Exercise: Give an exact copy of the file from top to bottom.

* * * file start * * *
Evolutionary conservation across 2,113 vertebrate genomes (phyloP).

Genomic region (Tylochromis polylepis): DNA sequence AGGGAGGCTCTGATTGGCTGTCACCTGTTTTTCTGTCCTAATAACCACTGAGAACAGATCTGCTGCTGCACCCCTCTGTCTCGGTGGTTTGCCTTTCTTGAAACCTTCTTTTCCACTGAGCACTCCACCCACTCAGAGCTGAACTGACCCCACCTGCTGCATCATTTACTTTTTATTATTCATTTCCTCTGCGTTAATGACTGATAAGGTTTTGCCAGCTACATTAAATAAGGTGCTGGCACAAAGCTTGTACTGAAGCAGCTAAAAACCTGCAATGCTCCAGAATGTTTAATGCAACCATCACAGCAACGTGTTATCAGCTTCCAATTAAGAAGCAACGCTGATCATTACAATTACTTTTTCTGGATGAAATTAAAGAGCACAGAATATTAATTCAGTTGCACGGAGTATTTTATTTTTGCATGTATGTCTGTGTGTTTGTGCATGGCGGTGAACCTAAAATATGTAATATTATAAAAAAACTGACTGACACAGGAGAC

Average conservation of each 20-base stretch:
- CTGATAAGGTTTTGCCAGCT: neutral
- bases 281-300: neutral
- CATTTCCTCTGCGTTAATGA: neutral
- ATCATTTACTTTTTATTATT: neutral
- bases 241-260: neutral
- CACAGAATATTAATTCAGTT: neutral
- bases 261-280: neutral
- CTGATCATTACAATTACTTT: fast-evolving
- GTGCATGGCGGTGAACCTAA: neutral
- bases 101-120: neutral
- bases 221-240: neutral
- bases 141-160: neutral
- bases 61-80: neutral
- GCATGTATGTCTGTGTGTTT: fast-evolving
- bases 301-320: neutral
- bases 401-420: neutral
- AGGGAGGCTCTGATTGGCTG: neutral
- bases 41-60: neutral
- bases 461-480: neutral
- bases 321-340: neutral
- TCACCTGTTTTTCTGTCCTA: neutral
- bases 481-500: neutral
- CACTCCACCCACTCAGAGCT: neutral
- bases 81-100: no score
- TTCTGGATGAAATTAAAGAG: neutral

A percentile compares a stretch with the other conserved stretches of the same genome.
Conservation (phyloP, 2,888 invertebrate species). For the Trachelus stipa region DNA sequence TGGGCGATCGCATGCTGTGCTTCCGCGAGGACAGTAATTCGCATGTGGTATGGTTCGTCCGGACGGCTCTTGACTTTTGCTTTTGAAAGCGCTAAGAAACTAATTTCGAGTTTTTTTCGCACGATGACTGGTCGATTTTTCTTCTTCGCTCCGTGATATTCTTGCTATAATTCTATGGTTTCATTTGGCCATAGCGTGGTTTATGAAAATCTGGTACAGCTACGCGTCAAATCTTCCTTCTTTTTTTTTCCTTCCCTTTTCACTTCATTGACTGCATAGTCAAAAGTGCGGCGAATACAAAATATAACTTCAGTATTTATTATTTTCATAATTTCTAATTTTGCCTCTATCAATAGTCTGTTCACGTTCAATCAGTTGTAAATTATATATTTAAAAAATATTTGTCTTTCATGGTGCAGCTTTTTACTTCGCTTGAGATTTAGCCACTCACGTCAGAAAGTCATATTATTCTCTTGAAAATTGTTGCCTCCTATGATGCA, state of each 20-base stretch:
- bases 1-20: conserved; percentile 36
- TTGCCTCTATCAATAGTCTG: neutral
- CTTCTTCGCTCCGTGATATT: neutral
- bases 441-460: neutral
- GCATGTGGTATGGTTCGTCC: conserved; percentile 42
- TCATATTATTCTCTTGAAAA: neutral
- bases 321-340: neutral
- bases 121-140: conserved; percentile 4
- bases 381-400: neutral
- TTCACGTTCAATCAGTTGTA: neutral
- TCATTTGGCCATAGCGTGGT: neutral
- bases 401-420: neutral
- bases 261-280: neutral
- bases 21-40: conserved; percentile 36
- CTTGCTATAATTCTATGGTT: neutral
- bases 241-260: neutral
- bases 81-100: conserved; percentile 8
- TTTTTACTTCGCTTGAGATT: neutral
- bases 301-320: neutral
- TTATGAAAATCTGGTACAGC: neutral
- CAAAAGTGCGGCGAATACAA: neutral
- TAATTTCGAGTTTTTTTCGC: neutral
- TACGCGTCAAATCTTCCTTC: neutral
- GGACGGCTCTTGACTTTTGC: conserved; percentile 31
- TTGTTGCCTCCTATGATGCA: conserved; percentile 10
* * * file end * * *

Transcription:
Evolutionary conservation across 2,113 vertebrate genomes (phyloP).

Genomic region (Tylochromis polylepis): DNA sequence AGGGAGGCTCTGATTGGCTGTCACCTGTTTTTCTGTCCTAATAACCACTGAGAACAGATCTGCTGCTGCACCCCTCTGTCTCGGTGGTTTGCCTTTCTTGAAACCTTCTTTTCCACTGAGCACTCCACCCACTCAGAGCTGAACTGACCCCACCTGCTGCATCATTTACTTTTTATTATTCATTTCCTCTGCGTTAATGACTGATAAGGTTTTGCCAGCTACATTAAATAAGGTGCTGGCACAAAGCTTGTACTGAAGCAGCTAAAAACCTGCAATGCTCCAGAATGTTTAATGCAACCATCACAGCAACGTGTTATCAGCTTCCAATTAAGAAGCAACGCTGATCATTACAATTACTTTTTCTGGATGAAATTAAAGAGCACAGAATATTAATTCAGTTGCACGGAGTATTTTATTTTTGCATGTATGTCTGTGTGTTTGTGCATGGCGGTGAACCTAAAATATGTAATATTATAAAAAAACTGACTGACACAGGAGAC

Average conservation of each 20-base stretch:
- CTGATAAGGTTTTGCCAGCT: neutral
- bases 281-300: neutral
- CATTTCCTCTGCGTTAATGA: neutral
- ATCATTTACTTTTTATTATT: neutral
- bases 241-260: neutral
- CACAGAATATTAATTCAGTT: neutral
- bases 261-280: neutral
- CTGATCATTACAATTACTTT: fast-evolving
- GTGCATGGCGGTGAACCTAA: neutral
- bases 101-120: neutral
- bases 221-240: neutral
- bases 141-160: neutral
- bases 61-80: neutral
- GCATGTATGTCTGTGTGTTT: fast-evolving
- bases 301-320: neutral
- bases 401-420: neutral
- AGGGAGGCTCTGATTGGCTG: neutral
- bases 41-60: neutral
- bases 461-480: neutral
- bases 321-340: neutral
- TCACCTGTTTTTCTGTCCTA: neutral
- bases 481-500: neutral
- CACTCCACCCACTCAGAGCT: neutral
- bases 81-100: no score
- TTCTGGATGAAATTAAAGAG: neutral

A percentile compares a stretch with the other conserved stretches of the same genome.
Conservation (phyloP, 2,888 invertebrate species). For the Trachelus stipa region DNA sequence TGGGCGATCGCATGCTGTGCTTCCGCGAGGACAGTAATTCGCATGTGGTATGGTTCGTCCGGACGGCTCTTGACTTTTGCTTTTGAAAGCGCTAAGAAACTAATTTCGAGTTTTTTTCGCACGATGACTGGTCGATTTTTCTTCTTCGCTCCGTGATATTCTTGCTATAATTCTATGGTTTCATTTGGCCATAGCGTGGTTTATGAAAATCTGGTACAGCTACGCGTCAAATCTTCCTTCTTTTTTTTTCCTTCCCTTTTCACTTCATTGACTGCATAGTCAAAAGTGCGGCGAATACAAAATATAACTTCAGTATTTATTATTTTCATAATTTCTAATTTTGCCTCTATCAATAGTCTGTTCACGTTCAATCAGTTGTAAATTATATATTTAAAAAATATTTGTCTTTCATGGTGCAGCTTTTTACTTCGCTTGAGATTTAGCCACTCACGTCAGAAAGTCATATTATTCTCTTGAAAATTGTTGCCTCCTATGATGCA, state of each 20-base stretch:
- bases 1-20: conserved; percentile 36
- TTGCCTCTATCAATAGTCTG: neutral
- CTTCTTCGCTCCGTGATATT: neutral
- bases 441-460: neutral
- GCATGTGGTATGGTTCGTCC: conserved; percentile 42
- TCATATTATTCTCTTGAAAA: neutral
- bases 321-340: neutral
- bases 121-140: conserved; percentile 4
- bases 381-400: neutral
- TTCACGTTCAATCAGTTGTA: neutral
- TCATTTGGCCATAGCGTGGT: neutral
- bases 401-420: neutral
- bases 261-280: neutral
- bases 21-40: conserved; percentile 36
- CTTGCTATAATTCTATGGTT: neutral
- bases 241-260: neutral
- bases 81-100: conserved; percentile 8
- TTTTTACTTCGCTTGAGATT: neutral
- bases 301-320: neutral
- TTATGAAAATCTGGTACAGC: neutral
- CAAAAGTGCGGCGAATACAA: neutral
- TAATTTCGAGTTTTTTTCGC: neutral
- TACGCGTCAAATCTTCCTTC: neutral
- GGACGGCTCTTGACTTTTGC: conserved; percentile 31
- TTGTTGCCTCCTATGATGCA: conserved; percentile 10